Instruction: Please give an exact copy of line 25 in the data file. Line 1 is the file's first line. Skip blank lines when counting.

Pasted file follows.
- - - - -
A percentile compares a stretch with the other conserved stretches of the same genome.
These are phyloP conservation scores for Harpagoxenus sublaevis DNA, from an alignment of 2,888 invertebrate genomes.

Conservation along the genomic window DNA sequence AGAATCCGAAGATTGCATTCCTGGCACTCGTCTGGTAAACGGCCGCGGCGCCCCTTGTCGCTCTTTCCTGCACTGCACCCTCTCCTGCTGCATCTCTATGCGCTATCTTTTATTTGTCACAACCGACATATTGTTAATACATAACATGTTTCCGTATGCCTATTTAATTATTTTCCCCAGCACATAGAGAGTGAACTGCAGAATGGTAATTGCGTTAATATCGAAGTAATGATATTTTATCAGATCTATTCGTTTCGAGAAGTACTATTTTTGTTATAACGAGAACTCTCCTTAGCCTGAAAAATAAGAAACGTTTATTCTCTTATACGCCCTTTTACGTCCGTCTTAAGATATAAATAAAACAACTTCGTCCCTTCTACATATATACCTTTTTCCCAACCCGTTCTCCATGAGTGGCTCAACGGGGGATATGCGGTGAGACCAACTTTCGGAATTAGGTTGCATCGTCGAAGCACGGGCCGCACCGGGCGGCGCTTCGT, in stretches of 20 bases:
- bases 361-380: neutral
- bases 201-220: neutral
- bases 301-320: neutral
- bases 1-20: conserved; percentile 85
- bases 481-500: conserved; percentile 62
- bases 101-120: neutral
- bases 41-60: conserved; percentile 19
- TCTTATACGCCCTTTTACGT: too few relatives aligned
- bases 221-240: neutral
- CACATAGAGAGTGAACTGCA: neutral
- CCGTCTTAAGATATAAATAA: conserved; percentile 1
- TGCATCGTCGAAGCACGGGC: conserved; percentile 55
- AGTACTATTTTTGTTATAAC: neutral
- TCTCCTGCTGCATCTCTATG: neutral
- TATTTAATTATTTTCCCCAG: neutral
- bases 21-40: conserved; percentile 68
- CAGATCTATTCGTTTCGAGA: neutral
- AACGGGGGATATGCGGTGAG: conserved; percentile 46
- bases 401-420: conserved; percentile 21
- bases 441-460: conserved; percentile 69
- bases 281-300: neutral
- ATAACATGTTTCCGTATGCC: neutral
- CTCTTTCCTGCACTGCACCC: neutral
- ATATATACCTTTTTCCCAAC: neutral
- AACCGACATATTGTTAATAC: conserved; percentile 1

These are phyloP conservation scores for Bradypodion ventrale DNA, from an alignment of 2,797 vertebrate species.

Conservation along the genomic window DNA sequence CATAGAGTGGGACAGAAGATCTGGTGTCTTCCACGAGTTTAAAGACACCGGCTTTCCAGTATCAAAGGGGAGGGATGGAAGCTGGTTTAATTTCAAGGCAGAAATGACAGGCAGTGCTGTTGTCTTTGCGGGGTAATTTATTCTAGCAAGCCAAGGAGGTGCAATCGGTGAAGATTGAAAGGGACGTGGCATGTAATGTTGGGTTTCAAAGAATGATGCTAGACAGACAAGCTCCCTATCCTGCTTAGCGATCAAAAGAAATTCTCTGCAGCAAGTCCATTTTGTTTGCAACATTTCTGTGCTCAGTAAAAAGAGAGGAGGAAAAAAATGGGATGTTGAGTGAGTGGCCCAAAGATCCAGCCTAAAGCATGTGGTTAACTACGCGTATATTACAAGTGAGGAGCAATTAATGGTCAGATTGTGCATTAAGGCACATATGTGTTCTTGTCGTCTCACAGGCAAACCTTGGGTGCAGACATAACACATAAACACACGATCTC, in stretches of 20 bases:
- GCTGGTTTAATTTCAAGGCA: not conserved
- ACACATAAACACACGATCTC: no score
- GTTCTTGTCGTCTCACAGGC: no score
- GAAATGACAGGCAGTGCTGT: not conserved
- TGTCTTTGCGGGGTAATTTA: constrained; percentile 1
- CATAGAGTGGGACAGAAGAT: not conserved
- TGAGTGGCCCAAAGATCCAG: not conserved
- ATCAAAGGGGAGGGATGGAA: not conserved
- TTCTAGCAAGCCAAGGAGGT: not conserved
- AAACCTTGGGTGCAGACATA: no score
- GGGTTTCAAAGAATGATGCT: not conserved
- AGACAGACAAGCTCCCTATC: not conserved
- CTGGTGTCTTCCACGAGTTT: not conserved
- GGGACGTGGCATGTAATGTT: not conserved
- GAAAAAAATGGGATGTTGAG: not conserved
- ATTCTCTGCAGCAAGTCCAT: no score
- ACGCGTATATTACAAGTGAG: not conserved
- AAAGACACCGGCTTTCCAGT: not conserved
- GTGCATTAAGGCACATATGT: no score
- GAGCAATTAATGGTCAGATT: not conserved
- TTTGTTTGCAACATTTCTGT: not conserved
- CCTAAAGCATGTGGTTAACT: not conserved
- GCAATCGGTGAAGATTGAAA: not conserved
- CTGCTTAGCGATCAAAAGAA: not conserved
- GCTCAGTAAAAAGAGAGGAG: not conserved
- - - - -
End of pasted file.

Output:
- ATAACATGTTTCCGTATGCC: neutral